Stranded Overnight at Nova Scotia’s Cobequid Pass

I moved to Moncton, New Brunswick from Cape Breton, Nova Scotia on November 20, 2008 to start my new teaching position at Riverview High School. With only what I could fit in the car, I began my journey alone. It was early in the winter season and I didn’t worry about the weather or the road conditions, but that was a mistake that I will not make so easily again.

I reached the 10-kilometre section of the Trans-Canada Highway, known as the Cobequid Pass, at the height of the first intense snowstorm of the season. Visibility was reduced to zero and I was not equipped with snow tires on the car. I had less than half a tank of gas and I was not dressed for winter weather. I had every intention of stopping at the next gas station to wait out the storm when the road became impassable. A couple of trucks jack-knifed, blocking the road. Several cars tried to bypass them and got stuck, which quickly built a line-up of vehicles and left me stranded in the middle of it all.

A chain reaction started around 4:00pm when a tractor trailer started sliding off the road and another vehicle collided with it. When I arrived at 4:23pm, both lanes of the highway were blocked and several cars were stuck in the ditch. I waited patiently in my car for two hours before worry started to sink in and my stress levels began to build. My grandmother and grandfather had already lost their son in a car accident and they would most certainly be worrying about me. I should have been arriving at my brother’s house any moment and I was still two hours away.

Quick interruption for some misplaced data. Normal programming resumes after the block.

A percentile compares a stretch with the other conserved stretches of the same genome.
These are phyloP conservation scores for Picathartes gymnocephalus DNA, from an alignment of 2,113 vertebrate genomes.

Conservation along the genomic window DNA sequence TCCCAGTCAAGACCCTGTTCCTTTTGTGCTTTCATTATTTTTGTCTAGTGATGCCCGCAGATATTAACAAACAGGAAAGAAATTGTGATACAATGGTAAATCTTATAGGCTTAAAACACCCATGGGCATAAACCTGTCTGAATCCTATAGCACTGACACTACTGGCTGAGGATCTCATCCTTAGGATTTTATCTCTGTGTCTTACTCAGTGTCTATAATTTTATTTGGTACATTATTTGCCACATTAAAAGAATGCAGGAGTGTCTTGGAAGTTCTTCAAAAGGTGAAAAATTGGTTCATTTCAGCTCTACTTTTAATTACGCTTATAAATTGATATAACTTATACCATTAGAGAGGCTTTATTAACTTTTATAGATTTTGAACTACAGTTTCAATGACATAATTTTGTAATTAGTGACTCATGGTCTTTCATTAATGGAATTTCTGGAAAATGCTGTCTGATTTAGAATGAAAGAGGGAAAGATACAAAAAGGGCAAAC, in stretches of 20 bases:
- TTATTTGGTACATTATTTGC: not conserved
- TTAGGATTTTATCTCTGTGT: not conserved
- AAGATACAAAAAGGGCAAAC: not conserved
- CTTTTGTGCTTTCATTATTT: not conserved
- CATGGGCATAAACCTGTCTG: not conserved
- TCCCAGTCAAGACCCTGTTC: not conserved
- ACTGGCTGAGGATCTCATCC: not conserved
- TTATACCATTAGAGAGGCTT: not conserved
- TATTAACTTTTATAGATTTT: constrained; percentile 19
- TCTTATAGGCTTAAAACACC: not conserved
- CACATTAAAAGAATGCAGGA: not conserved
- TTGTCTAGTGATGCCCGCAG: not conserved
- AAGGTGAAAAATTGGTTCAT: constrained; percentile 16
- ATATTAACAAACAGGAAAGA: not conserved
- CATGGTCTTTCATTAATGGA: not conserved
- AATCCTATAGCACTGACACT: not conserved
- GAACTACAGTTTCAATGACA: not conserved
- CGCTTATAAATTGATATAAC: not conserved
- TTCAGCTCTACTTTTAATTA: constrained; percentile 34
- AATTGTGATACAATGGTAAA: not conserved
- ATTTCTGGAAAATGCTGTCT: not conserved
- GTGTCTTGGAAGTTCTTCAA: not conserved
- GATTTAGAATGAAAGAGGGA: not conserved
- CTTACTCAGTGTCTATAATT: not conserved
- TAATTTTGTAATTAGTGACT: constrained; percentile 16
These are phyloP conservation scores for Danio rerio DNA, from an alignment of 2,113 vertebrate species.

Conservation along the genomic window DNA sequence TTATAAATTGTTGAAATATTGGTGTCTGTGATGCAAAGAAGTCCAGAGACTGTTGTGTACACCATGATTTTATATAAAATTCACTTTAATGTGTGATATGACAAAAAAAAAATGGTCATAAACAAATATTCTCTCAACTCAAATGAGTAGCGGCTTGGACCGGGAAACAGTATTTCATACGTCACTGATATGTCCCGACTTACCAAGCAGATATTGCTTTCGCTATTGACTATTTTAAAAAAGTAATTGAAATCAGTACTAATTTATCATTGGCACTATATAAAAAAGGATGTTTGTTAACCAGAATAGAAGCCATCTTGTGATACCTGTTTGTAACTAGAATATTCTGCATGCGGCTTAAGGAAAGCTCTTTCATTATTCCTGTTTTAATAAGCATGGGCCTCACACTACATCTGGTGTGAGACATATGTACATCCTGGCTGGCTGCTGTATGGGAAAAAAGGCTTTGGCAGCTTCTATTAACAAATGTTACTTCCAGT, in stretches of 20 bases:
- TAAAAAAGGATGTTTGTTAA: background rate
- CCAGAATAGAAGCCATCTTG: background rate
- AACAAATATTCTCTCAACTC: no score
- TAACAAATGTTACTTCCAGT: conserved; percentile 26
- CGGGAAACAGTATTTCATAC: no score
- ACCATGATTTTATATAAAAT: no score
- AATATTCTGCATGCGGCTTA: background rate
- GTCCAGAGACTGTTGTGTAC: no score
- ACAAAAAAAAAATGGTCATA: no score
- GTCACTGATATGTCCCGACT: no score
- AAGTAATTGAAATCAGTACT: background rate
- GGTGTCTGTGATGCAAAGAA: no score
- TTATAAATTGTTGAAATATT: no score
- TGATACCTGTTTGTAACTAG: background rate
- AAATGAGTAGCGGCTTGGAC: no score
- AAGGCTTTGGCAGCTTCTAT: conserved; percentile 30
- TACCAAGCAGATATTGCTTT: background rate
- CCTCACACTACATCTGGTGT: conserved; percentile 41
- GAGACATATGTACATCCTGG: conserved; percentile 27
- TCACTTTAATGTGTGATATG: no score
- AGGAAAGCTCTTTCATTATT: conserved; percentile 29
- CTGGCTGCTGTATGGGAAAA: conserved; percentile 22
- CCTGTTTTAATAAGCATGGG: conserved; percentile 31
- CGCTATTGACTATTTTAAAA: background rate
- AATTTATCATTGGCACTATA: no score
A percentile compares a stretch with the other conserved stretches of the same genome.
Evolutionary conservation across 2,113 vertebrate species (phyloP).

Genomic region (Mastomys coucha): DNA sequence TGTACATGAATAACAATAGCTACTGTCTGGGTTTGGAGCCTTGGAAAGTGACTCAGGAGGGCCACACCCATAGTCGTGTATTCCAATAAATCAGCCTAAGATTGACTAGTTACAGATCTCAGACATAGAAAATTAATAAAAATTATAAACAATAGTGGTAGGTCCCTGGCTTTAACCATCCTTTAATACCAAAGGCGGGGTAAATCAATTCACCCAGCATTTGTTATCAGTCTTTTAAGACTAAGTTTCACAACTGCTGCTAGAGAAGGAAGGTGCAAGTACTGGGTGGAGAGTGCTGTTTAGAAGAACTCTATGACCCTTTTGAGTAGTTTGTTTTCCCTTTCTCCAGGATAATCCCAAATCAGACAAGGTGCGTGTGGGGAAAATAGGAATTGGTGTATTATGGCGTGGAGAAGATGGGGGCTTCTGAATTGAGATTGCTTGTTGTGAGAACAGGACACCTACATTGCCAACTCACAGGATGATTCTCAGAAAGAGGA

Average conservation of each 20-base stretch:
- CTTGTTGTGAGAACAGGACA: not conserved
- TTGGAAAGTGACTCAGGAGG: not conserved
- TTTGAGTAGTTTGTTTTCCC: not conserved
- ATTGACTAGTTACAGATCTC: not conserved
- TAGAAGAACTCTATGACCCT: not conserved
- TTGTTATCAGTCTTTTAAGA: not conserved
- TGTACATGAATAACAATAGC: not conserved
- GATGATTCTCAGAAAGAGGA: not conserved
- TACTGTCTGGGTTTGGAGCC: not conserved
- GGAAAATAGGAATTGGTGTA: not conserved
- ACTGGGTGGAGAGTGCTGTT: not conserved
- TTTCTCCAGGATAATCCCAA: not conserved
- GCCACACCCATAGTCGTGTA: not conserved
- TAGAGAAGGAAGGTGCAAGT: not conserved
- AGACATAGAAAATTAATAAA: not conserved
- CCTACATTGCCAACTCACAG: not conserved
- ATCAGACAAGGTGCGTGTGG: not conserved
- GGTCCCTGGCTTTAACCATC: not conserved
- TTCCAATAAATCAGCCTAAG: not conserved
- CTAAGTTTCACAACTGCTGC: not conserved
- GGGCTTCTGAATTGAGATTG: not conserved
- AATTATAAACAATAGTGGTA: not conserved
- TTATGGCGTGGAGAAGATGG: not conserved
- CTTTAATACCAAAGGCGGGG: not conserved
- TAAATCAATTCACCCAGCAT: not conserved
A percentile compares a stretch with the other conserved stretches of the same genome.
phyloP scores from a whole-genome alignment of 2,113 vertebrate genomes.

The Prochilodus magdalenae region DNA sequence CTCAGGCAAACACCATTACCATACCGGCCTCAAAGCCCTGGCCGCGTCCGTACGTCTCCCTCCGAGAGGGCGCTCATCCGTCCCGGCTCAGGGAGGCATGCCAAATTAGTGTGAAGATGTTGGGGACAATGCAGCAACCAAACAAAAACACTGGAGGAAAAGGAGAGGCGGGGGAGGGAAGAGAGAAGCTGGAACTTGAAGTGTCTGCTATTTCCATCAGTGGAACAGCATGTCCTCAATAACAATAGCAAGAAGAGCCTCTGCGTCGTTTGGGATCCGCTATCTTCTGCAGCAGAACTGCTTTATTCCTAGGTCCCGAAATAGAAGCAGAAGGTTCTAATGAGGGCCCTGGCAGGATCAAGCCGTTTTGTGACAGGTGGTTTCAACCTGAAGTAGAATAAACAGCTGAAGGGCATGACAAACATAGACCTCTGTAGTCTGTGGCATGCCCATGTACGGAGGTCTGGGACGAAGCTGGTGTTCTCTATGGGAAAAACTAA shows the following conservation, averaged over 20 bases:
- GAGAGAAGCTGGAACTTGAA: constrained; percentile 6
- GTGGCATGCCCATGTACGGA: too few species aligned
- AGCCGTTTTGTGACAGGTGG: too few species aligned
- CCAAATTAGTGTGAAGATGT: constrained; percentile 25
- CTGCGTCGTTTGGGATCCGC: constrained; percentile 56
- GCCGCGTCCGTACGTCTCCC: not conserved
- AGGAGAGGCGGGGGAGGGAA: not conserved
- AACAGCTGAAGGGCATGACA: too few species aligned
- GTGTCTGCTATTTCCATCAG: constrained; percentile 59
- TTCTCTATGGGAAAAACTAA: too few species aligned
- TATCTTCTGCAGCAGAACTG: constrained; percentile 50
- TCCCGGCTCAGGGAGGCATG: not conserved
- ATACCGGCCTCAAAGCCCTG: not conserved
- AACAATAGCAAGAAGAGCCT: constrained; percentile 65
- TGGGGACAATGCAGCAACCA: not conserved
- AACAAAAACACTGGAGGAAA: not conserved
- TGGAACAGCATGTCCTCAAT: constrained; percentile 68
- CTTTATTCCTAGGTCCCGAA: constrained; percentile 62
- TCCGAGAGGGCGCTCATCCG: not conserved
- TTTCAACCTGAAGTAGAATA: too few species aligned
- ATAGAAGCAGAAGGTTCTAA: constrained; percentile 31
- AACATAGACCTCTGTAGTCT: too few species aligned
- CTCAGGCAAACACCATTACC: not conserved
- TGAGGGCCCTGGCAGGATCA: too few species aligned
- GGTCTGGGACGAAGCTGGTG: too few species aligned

Impatient motorists complicated matters by trying to get around stalled or slow-moving vehicles, further jamming up lanes. I watched two trucks attempt to cross the median with little to no success. The highway became a parking lot. People were beginning to panic and when panic sinks in, things become unpredictable.

I had no food, no water, no cell phone, and no sign of help. I was beginning to run out of gas so I was forced to shut off the car. With the -5oC temperature sinking into my bones, I felt a lump building in my throat.

What am I going to do? We must be going to move soon. What is the friggin’ radio station for this area? I’m freezing. Come on…. Get moving.

I fidgeted with the radio searching for some answers.

Why can’t I find a station that tells me what the hell is going on? Where are the snowploughs?